The link between this myth, fascism, and anti-communism is because of another persisting myth about the Russians themselves. The Mongols were not blind killers raping and ravaging every land they touched, but rather quite astute politicians. Where it suited them and where it made the most sense, they allowed local princes and kings to continue on, provided they agreed to send tribute back to their conquerors. The princes who ruled in Russia until the 15th century, for example, were those who had chosen this arrangement rather than watching their peoples annihilated and their lands razed.
Though subsequent rulers in Russia were not inheritors of those arrangements and were able to seize power specifically because the Golden Horde was no longer a threat, the association of Russia with the Mongols nevertheless persisted and became a very useful trope. Especially after the overthrow of the Tsar and the foundation of the Soviets, anti-communists quickly employed the conflation of the two groups of people to elicit populist and nationalist rage against the USSR. Nazis made particularly good use of this trope, but after World War II it mostly disappeared until now.
The birth of the European Nouvelle Droit revived interest in the “gates of Vienna” trope, but for them the new Mongols were the Muslims and the Communists, but not specifically the Russians. Foundational to that narrative is that Europe has always existed as a thing both collective and mythic, and in their imaginations Europe also included Russia. Russia was only separated from that commonality on account of communism, which is why after the fall of the USSR so many arguments were made to regularise relations between Western Europe and the Russians.
The real enemy for them was Islam, which falsely and ironically became equated with the Mongols. The Mongols were in truth an animist people and not at all Muslim, and their religious views had much more in common with those of pre-Christian Europe (including the Baltic pagans of the Grand Duchy of Lithuania) than any monotheist religion. Despite this, Muslims in Europe became the new Mongols in the ultra-nationalist mind, a conquering people raping the land and good people of Europe.
I hadn’t thought much on these associations for over a decade now, as I had thought this mythic narrative had fallen out of favor in Europe. It had, mostly, at least until the Russian-Ukrainian war:
Over years on social media, I’d been connected to quite a few of accounts of Ukrainians, primarily on Instagram.3 Those accounts fall roughly into three categories: artisans, musicians, and gay guys. My primary interest in the first two groups overlapped with pagan interests, as Slavic paganism has been re-surging significantly in the last decade. The third? Well, come on—I’m a gay dude.
Once the war started, I began checking in regularly with these accounts. They’re all still in Ukraine, still alive and active, and of the accounts still regularly posting, only one of them isn’t constantly sharing official AZOV propaganda.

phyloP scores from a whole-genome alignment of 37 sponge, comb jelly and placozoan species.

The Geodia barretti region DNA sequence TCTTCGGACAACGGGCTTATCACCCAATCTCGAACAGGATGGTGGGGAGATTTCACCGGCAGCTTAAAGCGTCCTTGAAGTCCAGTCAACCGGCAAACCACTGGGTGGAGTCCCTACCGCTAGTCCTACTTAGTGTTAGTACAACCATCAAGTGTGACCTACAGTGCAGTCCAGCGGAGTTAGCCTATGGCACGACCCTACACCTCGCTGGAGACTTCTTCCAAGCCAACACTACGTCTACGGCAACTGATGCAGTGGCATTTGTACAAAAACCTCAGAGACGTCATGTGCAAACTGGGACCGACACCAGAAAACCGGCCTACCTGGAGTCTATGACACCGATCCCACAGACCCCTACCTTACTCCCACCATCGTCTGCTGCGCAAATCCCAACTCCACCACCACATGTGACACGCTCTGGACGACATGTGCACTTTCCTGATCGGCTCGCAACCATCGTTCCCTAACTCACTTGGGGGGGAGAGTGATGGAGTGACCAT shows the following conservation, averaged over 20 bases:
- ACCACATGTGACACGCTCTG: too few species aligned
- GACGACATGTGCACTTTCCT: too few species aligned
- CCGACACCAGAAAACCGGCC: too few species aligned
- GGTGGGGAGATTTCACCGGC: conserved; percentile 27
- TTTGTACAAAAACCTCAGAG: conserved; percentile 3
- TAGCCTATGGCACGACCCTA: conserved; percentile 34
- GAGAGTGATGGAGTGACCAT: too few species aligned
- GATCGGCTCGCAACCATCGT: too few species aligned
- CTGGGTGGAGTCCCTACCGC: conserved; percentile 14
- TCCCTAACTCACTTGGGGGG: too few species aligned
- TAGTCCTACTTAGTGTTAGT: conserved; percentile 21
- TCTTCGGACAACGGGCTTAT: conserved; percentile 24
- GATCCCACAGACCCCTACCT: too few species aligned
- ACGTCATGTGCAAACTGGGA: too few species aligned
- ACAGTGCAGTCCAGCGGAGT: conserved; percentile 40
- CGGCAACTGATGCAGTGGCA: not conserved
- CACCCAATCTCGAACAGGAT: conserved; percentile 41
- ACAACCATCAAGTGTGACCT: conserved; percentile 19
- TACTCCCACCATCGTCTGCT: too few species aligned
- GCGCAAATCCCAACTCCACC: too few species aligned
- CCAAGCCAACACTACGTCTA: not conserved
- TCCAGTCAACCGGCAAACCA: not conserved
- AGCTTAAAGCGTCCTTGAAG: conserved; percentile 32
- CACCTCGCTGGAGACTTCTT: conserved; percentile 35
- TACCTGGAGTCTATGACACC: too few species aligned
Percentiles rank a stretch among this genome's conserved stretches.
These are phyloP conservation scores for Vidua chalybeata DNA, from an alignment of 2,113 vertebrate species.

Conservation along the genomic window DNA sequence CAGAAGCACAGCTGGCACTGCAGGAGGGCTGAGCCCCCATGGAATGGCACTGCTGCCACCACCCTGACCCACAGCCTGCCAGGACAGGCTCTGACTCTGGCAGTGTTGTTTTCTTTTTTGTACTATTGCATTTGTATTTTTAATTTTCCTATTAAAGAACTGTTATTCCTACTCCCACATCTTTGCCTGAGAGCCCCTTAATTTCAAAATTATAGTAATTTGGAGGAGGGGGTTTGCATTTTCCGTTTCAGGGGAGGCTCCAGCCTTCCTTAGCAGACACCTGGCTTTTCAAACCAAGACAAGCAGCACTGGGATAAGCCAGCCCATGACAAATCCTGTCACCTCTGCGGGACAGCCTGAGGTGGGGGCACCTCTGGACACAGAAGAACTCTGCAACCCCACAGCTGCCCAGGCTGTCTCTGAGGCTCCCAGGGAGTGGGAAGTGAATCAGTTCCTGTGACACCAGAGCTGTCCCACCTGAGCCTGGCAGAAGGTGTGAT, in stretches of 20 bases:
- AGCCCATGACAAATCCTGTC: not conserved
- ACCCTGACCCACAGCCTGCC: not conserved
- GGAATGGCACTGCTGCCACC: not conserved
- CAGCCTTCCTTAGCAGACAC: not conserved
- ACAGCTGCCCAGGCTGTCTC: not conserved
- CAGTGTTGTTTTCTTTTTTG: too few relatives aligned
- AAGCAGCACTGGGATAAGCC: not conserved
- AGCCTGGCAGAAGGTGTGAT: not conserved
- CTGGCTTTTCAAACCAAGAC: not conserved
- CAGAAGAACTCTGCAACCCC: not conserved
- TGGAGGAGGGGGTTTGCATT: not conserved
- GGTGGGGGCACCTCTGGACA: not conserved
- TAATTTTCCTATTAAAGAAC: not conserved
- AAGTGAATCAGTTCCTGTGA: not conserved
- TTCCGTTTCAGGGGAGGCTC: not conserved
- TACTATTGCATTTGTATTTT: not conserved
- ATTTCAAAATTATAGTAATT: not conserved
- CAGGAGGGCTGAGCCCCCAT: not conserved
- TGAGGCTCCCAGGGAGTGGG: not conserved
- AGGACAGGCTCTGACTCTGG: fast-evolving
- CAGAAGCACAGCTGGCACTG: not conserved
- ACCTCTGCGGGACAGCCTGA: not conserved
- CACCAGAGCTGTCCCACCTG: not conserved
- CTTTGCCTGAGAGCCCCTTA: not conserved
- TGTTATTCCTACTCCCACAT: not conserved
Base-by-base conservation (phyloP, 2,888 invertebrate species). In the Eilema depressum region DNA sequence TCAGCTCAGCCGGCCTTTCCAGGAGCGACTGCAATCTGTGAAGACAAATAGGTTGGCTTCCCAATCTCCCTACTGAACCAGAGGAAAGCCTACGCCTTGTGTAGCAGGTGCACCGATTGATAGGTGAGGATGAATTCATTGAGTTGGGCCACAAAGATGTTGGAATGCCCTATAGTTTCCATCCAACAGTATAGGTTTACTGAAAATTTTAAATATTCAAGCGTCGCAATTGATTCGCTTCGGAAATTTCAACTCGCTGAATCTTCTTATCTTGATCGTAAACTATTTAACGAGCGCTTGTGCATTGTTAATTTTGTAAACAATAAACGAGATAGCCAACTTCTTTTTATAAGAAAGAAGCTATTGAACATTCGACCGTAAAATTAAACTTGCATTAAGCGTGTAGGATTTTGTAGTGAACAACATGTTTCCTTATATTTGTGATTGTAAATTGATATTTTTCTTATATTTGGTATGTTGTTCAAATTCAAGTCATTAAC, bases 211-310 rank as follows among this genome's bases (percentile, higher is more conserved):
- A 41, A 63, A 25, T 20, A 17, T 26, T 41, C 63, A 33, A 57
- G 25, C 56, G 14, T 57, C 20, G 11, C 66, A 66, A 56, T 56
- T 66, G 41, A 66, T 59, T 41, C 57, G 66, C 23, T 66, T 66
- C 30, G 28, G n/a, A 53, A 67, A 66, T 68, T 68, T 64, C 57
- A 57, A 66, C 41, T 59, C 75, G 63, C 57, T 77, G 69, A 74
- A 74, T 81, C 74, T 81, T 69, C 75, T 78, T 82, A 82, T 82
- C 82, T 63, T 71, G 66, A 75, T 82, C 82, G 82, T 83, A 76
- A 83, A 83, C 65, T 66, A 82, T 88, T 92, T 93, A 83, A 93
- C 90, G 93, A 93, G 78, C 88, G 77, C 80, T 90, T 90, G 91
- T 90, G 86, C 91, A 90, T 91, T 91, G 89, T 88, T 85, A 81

It’s been interesting to watch this transition. Some of them were quite clearly leftists and two were anarchists, but they’ve gone full-on ultra-nationalist now that their homeland has been invaded. I’m not judging, really. I’d like to think I’d retain a general sense that no one deserves to be shot, but if the village I live in was bombed by Biden, I can’t be sure I wouldn’t be screaming for the death of all Americans.
It makes sense they’d slip into this really façile and tragic position, because Naomi Klein’s “shock doctrine” theory really holds true. They’re terrified, I get it.
Still, what’s both worrisome and fascinating is to see phrases like “Mariupol is Vienna,” “kill the Golden Horde,” “Ukraine is Europe’s Shield,” and “AZOV are Europe’s holy knights.” The picture I posted above is by an artist shared by many of these accounts, and there are now many bands re-working old Ukrainian folk songs with lyrics about fighting the Mongols.
Several AZOV-affiliated accounts have produced English and German explanations for people of the “true” origins of Russia. I’ve read through quite a few of these, and they all repeat the same conspiratorial belief that Russians are all Mongol bastards (literally the offspring of Mongol rape of Slavic women). Some of these include warnings to Germans in particular to expel Russians from their lands, because Russians will rape German women because they’re actually Mongols, not Europeans.
All told, I’ve seen hundreds of accounts posting this nonsense. It’s very difficult to determine how widespread such beliefs are through social media accounts because of algorithms, but I’m starting to hear echoes of these ideas in other places. For instance, there have been multiple but small protests by Russian immigrants in Germany and France against their treatment by locals since the war began, protests which were met soon after with massive pro-Ukraine protests with anti-Russian rhetoric in many of the banners and slogans.
I’m worried, because I think this will soon be a much larger thing here. I suspect we’ll see anti-Russian sentiment become a kind of default centrist position in Europe the way that anti-Russian sentiment is a default establishment Democrat position. This is precisely how you manufacture consent for a future war, how you create the narrative framework that dehumanizes an entire people group so much so that killing them doesn’t feel like killing at all.
I’m also thinking again on Jung’s essay, “Wotan.” Nothing else I’ve ever read explains better the way a myth can seize people and become part of their sense of collective identity. It’s hard not to fear something like this will happen again in Europe, especially the more Liberal Democracy crumbles and the people within it believe themselves to be defending the gates of civilization against barbarians everywhere.
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Mortician, probably the most goth job of anyone at that festival.
Yeah, paganism continued politically into at least the end of the 14th century. The past is not as past as we are often told.
Of all the social media sites I used, it always felt like the least politically and mentally exhausting, though of course it’s not that way any longer.